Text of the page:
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There are a variety of system configurations to choose from for heating and cooling your home. Depending on which part of the country you live in, and the construction of your house, some may be more appropriate for your comfort needs. The most common configuration is called a split system because it requires both an outdoor unit and a unit inside your home. Typically, a split system is composed of an air conditioner and air handler with electric heat strips or an air conditioner, gas furnace and coil, or a heat pump and air handler with back up heat strips. Or it may employ a heat pump and gas furnace. The opposite of a split system is a package unit. Instead of an outdoor unit and an indoor unit, all system components are housed in a single cabinet. If you know the correct system to fit your needs no need to read further. If you’re not sure which system is right for you please read on? If you are still unsure please contact us at 813 885-7999 and we will be glad to review your options and assist you in making the correct decision.


Central heat & air conditioner:
Means split air conditioner with electric heat strips in air handler

Heat pump & air conditioner:
Means split heat pump air conditioner with back up heat strips

Central heat & air conditioner package unit:
Means package unit self contained with electric heat strips

Gas furnace & air conditioner:
Means split air conditioner with a gas furnace natural or lp

Please be sure you understand which type of system you need.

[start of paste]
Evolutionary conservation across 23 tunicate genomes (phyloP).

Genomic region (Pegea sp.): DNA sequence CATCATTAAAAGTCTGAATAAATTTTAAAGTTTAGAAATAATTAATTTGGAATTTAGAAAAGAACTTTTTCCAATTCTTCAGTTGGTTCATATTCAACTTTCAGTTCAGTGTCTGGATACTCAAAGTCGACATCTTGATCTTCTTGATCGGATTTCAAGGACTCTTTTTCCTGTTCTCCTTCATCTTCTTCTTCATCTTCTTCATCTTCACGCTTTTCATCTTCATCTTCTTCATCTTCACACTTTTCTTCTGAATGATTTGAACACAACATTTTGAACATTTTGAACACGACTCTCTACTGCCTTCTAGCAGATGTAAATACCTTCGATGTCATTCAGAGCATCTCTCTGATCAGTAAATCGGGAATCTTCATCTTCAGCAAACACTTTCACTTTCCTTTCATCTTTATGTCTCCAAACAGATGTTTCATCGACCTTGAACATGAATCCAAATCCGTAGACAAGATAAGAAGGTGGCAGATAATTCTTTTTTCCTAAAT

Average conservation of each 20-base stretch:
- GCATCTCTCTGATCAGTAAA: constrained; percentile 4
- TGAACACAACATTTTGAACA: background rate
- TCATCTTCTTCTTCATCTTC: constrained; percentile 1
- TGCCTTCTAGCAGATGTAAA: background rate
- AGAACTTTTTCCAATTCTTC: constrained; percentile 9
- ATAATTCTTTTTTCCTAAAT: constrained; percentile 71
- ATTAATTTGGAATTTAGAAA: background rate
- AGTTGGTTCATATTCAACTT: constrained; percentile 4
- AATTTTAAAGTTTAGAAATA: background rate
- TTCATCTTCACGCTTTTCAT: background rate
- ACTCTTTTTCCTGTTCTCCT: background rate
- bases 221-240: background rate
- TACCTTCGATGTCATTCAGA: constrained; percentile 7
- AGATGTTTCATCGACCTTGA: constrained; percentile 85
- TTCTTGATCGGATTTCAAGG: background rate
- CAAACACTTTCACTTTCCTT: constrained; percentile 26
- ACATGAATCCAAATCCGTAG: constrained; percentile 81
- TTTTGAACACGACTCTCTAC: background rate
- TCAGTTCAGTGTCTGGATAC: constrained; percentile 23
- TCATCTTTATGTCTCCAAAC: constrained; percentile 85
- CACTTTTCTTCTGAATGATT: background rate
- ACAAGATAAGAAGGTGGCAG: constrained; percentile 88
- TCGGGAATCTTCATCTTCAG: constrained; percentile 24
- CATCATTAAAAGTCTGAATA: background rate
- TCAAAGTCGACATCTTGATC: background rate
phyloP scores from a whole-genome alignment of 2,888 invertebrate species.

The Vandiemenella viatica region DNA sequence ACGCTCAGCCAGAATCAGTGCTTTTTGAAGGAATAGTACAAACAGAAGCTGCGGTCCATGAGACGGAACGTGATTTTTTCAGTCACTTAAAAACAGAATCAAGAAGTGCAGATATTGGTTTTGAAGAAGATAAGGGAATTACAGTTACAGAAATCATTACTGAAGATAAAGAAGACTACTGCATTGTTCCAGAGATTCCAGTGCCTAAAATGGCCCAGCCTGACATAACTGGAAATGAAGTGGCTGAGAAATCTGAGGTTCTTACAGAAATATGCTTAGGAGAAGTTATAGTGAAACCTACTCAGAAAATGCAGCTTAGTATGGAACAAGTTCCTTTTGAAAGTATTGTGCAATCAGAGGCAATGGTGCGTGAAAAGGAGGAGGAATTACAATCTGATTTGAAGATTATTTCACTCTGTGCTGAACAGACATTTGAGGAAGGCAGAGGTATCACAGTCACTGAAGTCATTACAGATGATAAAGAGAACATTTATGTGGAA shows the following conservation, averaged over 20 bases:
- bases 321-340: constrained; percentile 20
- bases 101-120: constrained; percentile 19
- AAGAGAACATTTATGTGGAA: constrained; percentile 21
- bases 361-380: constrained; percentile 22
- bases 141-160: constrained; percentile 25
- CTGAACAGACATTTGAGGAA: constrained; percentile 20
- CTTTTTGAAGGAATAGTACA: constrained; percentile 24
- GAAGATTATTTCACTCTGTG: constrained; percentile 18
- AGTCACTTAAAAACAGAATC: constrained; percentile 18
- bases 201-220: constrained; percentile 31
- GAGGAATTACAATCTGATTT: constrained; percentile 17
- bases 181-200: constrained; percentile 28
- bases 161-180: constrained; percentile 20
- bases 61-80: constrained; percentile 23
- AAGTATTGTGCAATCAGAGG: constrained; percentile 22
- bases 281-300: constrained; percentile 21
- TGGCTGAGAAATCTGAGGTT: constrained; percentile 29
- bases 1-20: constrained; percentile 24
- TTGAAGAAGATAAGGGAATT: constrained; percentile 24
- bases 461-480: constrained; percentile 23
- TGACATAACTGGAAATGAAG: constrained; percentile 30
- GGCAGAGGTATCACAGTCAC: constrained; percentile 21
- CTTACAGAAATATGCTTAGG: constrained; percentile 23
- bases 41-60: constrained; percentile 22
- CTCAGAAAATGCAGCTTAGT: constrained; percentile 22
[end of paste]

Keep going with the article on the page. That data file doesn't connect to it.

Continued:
In the air conditioning mode all systems essentially operate the same way. For cooling operation, air from inside your home passes through the indoor coil. Heat is absorbed from the indoor air and the resulting cool air is circulated into your home through your duct system. Heat from your home exits through the out side coil. The higher the SEER rating the more efficient the system is to operate. A general rule of thumb depending on your climate and personal preferences is 50.00 to 75.00 savings annually for each SEER point you move up. The higher the SEER the less money it takes to operate.


Efficiency for air conditioners and is indicated by a SEER (Seasonal Energy Efficiency Ratio) rating, which tells you how efficiently the unit uses electricity. This system utilizes electric heat strips as the heating source. This heat source is fine if you use very little heat or if gas and oil pricing are more expensive than electric or if you have another heat source such as base board heat. Heat strips range in size from 5, 7, 10, 15, 20 kW


The heat pump is an air conditioner that reverses the process of removing heat from the inside of the house in summer to absorbing the heat from outside air and moving it inside in winter. It is effective down to temperatures around 30 degrees Fahrenheit. At that point either a gas furnace or an air handler with supplemental electric heat will be needed to help heat your home. In all electric applications, the heat pump may consume less energy than an electric furnace or air handler using resistance heat may. In moderate climates, it lessens the need for the purchase of a separate gas or oil furnace, as the savings that natural gas or oil yields may not be as advantageous as in colder climates, since there is less frequent use of the furnace in milder climates. Of course the heat pump can be matched with a gas furnace where preferred. The heat pump can operate in the milder temperatures when the gas furnace may tend to short-cycle.